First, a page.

Toronto: Higher life satisfaction is associated with better physical, psychological and behavioural health, say researchers.
The research found that higher life satisfaction is linked to 21 positive health and well-being outcomes, including a 26 per cent reduced risk of mortality, a 46 per cent reduced risk of depression, a 25 per cent reduced risk of physical functioning limitations.
"Life satisfaction is a person's evaluation of his or her own life based on factors that they deem most relevant," said researcher Eric Kim from the University of British Columbia in Canada.
"While life satisfaction is shaped by genetics, social factors and changing life circumstances, it can also be improved on both the individual level as well as collectively on the national level," Kim added.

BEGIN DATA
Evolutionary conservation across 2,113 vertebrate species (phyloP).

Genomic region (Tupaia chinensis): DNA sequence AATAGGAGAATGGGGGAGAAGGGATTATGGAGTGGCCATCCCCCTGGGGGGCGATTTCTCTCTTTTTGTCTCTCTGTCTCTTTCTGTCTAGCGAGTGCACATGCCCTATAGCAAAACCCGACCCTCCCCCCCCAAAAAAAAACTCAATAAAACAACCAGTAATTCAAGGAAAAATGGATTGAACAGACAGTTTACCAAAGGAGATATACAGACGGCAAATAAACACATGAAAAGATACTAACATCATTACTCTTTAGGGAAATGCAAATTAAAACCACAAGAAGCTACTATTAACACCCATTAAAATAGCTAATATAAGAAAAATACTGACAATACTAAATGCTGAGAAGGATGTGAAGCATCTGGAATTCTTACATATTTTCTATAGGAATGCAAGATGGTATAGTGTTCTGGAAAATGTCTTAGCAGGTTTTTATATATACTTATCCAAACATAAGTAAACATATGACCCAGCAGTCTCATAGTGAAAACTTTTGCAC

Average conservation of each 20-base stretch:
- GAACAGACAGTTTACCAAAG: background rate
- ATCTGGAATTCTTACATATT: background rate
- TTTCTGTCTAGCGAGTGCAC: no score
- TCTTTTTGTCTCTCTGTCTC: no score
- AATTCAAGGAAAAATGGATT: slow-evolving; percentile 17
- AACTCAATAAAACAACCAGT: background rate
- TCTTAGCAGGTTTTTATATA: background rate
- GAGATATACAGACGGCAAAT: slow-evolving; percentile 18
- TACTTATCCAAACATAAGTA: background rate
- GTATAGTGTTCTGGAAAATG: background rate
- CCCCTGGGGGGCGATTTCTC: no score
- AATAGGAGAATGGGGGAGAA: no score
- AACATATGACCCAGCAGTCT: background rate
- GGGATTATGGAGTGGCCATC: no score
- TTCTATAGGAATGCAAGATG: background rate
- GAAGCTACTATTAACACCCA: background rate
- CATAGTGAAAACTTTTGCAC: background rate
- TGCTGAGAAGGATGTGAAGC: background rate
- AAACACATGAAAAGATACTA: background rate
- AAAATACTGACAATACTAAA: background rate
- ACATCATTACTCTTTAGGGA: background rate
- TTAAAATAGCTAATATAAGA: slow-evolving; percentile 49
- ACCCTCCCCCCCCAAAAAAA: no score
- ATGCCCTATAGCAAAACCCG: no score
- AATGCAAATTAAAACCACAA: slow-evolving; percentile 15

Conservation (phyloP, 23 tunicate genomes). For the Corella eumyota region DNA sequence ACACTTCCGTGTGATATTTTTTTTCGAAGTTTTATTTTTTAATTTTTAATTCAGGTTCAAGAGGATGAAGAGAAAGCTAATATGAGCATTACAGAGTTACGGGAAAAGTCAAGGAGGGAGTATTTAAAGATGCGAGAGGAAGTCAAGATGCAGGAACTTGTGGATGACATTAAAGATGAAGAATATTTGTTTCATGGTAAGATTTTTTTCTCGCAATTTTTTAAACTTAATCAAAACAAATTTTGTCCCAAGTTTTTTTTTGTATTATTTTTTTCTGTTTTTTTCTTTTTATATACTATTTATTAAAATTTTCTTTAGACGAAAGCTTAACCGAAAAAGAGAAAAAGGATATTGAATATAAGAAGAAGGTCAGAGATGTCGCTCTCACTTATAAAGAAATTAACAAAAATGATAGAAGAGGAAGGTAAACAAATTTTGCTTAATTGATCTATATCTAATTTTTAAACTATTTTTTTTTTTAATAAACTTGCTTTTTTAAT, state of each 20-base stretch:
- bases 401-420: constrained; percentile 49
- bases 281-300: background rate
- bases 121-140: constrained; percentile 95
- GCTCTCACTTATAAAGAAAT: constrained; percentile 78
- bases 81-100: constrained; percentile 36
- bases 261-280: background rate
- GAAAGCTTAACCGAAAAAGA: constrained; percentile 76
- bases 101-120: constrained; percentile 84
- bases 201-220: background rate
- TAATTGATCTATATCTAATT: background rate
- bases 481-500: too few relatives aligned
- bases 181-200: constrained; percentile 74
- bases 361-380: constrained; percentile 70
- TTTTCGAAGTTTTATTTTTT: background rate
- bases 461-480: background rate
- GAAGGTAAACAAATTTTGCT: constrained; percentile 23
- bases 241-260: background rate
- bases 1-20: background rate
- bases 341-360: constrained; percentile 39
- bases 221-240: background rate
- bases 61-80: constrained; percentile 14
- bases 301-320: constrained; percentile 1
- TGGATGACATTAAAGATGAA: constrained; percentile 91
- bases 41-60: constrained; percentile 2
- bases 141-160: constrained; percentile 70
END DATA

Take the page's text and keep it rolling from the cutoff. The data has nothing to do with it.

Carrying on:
For the study, published in The Milbank Quarterly journal, the team examined data from a nationally representative sample of 12,998 US adults over age 50, in which participants were asked to self-evaluate their life satisfaction and health.
This study is the first to see whether a positive change in life satisfaction is associated with better outcomes on a wide range of physical, behavioural and psychosocial health and well-being indicators over a four-year period.
"The results of this study suggest that life satisfaction is a valuable target for policymakers to consider when enhancing physical, psychological and behavioural health outcomes at the policy level," said Kim.